Nichelle Nichols, known for her infamous role as Lieutenant Nyota Uhura in Star Trek, died Saturday (July 30) in Silver City, New Mexico, according to Variety. She was 89.
Kyle Johnson, her son, says his mother died of "natural causes" on Facebook and Instagram Sunday (July 31). It was later confirmed to Variety by Gilbert Bell, Nichols' longtime business partner, and talent manager.
“Last night, my mother, Nichelle Nichols, succumbed to natural causes and passed away,” Johnson wrote on Nichols’ official social media. “Her light however, like the ancient galaxies now being seen for the first time, will remain for us and future generations to enjoy, learn from, and draw inspiration.”
He continues: “Hers was a life well lived and as such a model for us all. I, and the rest of our family, would appreciate your patience and forbearance as we grieve her loss until we can recover sufficiently to speak further.”
Grace Dell Nichols was born to a Chicago family on December 28, 1932, being one of 10 children. For as long as she can remember, she's always wanted to be an entertainer, especially an actress. She had a robust singing and theatre career before catching the attention of Star Trek creator Gene Roddenberry, who tapped Nichols to guest star in an episode of his first series, The Lieutenant (1964). Because the episode tackled racial prejudice, it was deemed too controversial and never aired.
Nichols made history when Star Trek first aired in 1966. Portraying communications officer Lieutenant Nyota Uhura aboard the USS Enterprise, she became the first Black woman to be featured in a major television series. It was also the first time a Black woman wasn't portrayed in a stereotypical role, like a maid or nanny. Her bold and no-nonsense character would be a sterling example to Black children and adults on what's possible in a segregated world.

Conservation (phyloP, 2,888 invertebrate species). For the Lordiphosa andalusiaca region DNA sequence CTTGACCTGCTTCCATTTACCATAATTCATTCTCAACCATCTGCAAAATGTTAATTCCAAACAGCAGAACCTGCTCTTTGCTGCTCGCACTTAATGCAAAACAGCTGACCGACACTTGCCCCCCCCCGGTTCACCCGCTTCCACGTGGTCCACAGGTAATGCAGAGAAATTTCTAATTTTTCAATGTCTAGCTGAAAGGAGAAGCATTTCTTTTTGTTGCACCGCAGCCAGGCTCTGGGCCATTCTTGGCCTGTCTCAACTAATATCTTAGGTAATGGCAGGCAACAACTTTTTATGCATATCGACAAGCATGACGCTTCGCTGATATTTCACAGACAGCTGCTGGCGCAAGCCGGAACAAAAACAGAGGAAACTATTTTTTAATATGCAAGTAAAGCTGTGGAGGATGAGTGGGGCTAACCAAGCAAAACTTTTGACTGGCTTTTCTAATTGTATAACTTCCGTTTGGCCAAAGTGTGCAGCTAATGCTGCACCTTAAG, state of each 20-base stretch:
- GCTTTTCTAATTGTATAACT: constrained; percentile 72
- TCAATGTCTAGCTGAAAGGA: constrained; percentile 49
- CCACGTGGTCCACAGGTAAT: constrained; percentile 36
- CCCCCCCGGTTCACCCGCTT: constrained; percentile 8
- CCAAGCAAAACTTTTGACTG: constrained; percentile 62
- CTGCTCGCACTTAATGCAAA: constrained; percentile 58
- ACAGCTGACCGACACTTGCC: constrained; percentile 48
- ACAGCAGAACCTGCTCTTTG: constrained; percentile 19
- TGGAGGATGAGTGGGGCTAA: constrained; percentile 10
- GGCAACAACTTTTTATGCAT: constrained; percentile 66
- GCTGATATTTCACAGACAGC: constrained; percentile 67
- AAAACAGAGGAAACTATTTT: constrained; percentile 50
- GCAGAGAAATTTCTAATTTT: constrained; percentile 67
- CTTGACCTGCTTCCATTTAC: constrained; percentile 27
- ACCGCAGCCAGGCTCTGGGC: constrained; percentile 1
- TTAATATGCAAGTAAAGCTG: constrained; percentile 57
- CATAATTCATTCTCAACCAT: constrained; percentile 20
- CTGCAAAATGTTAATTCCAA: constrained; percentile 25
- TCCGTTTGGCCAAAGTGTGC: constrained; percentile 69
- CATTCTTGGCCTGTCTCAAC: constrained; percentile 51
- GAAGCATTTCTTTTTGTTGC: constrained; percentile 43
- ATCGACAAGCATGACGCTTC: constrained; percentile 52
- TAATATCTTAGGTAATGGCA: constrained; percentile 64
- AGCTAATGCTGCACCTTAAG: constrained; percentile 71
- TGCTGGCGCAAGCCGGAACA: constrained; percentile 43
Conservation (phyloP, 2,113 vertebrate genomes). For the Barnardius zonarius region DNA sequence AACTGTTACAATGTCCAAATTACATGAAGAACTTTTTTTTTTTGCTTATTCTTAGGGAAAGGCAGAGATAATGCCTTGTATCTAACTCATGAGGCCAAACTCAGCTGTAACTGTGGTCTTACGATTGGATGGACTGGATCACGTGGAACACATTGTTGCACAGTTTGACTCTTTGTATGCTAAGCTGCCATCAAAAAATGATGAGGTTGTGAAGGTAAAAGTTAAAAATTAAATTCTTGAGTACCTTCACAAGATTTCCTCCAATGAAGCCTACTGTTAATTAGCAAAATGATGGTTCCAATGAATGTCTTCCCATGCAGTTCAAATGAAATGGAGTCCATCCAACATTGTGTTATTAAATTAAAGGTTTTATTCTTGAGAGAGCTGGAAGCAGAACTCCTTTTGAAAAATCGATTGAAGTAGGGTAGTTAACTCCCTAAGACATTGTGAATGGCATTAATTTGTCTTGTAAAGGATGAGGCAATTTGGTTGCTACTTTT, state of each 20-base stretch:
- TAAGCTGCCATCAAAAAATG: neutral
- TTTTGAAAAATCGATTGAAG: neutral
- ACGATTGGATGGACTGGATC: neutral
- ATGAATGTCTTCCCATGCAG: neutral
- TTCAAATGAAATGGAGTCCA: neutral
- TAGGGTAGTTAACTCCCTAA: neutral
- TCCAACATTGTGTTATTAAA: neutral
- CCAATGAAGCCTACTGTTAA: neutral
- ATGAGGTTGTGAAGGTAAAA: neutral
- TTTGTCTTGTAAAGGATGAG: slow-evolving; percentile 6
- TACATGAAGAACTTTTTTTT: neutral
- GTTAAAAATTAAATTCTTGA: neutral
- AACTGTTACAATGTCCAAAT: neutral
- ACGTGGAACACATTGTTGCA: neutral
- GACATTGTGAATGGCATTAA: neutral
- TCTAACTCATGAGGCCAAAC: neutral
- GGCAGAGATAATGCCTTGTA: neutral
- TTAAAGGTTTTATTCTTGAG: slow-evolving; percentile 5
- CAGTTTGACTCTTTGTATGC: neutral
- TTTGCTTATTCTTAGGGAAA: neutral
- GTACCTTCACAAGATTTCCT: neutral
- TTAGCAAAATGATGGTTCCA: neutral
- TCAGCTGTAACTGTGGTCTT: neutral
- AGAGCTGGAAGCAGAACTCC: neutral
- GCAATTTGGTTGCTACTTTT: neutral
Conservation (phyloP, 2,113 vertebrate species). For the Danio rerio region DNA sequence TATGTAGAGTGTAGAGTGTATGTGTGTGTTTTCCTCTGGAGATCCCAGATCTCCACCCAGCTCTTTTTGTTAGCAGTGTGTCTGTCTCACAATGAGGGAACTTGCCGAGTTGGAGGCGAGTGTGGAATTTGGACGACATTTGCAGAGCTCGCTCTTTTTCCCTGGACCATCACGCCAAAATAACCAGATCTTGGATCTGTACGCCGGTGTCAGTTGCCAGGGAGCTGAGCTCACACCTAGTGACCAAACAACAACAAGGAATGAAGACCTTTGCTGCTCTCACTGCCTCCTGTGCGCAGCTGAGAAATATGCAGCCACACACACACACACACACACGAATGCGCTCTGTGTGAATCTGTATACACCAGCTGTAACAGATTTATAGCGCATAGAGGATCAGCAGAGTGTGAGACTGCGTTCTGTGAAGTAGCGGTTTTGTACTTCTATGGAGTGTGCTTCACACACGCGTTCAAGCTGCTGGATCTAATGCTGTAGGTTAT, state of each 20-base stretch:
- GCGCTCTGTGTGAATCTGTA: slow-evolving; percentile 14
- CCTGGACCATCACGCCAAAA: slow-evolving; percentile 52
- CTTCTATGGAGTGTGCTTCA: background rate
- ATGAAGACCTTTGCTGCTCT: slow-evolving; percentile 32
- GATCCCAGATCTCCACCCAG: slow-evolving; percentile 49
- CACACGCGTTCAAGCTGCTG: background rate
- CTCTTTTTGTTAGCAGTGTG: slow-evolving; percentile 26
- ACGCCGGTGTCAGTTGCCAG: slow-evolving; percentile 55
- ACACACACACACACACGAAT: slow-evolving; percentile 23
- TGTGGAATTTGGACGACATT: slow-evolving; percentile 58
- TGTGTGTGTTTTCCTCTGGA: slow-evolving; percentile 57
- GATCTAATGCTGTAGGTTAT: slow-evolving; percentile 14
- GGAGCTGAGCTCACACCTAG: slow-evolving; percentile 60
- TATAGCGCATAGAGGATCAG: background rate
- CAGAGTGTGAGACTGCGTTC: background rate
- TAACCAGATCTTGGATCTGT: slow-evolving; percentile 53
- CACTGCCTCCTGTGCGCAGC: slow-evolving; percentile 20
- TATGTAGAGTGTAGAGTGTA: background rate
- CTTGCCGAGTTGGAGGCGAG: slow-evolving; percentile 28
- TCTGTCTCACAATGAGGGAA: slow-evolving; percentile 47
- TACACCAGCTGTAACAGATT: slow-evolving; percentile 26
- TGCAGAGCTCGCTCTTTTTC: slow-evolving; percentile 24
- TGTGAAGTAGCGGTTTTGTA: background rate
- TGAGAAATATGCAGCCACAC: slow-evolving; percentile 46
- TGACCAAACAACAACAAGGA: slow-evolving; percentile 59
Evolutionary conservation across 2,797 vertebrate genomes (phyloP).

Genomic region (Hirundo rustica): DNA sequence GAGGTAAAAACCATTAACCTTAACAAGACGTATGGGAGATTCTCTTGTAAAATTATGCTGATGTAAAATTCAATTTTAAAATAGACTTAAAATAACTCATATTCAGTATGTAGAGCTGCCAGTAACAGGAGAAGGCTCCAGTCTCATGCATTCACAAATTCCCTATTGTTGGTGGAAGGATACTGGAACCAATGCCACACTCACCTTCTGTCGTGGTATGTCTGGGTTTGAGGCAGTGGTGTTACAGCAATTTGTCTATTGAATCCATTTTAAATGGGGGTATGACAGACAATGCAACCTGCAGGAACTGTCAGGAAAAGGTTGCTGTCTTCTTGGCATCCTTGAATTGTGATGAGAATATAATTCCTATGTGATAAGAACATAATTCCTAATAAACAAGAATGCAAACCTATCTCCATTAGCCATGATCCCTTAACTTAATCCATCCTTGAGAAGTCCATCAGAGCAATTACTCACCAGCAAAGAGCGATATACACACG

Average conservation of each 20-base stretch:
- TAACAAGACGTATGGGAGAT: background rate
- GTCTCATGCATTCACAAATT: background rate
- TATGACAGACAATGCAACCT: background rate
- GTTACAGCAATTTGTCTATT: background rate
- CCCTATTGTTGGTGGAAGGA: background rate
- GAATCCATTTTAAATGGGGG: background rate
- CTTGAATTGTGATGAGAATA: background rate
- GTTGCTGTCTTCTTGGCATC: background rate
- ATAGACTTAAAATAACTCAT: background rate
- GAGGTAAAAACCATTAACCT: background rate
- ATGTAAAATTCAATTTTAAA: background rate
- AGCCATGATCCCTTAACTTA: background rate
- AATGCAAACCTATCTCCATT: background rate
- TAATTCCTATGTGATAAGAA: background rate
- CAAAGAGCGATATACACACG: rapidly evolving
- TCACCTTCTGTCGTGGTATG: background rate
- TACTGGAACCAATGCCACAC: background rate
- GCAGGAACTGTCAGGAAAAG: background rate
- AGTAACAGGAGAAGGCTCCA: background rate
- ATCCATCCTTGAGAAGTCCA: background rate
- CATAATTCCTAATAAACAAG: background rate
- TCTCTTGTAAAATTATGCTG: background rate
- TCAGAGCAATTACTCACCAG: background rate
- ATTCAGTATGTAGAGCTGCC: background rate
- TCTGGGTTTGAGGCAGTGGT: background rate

Nichols says she was tempted to leave the popular science fiction show for a Broadway career, but civil rights legend Dr. Martin Luther King Jr. convinced her to stay with Star Trek. Besides her role as Lieutenant Uhura, Nichols has made several fictional and guest appearances in many movies and TV shows, including Futurama, Scooby-Doo, Heroes, and The Young and the Restless.
Nichols isn't just known for her work in Hollywood and media. The trailblazer is also known for her vigorous recruitment of racial minorities and women into NASA's astronaut program decades ago. Her activism started with written columns criticizing the space agency for not having enough Black people and women in their programs. Nichols also started her own consulting firm, Women in Motion, to further her goals of diversifying the space-oriented workforce.
Women in Motion brought in over 8,000 applicants to NASA, including women and people of color. Several of them went on to make history, as well, such as Dr. Sally Ride, the first American woman in space, and Guion Stewart Bluford Jr., the first Black American to reach the final frontier.
Nichols' outstanding achievements would be recognized with a public service award from NASA. Her diversity efforts were also detailed in a 2021 documentary called Woman in Motion: Nichelle Nichols, Star Trek and the Remaking of NASA.
The groundbreaking actress suffered a stroke in 2015 at her Los Angeles home and was diagnosed with dementia in 2018. Amid her medical woes, she was also at the heart of a lengthy conservatorship battle over her finances, personal affairs, and more. Her son took over the conservatorship after alleging Bell, misused her fortunes. Johnson and Bell have been locked in legal battles along with Nichols' longtime friend, Angelique Fawcette, for control of the legend's conservatorship.
She leaves behind her only child, Kyle.
See you in the stars, Nichelle.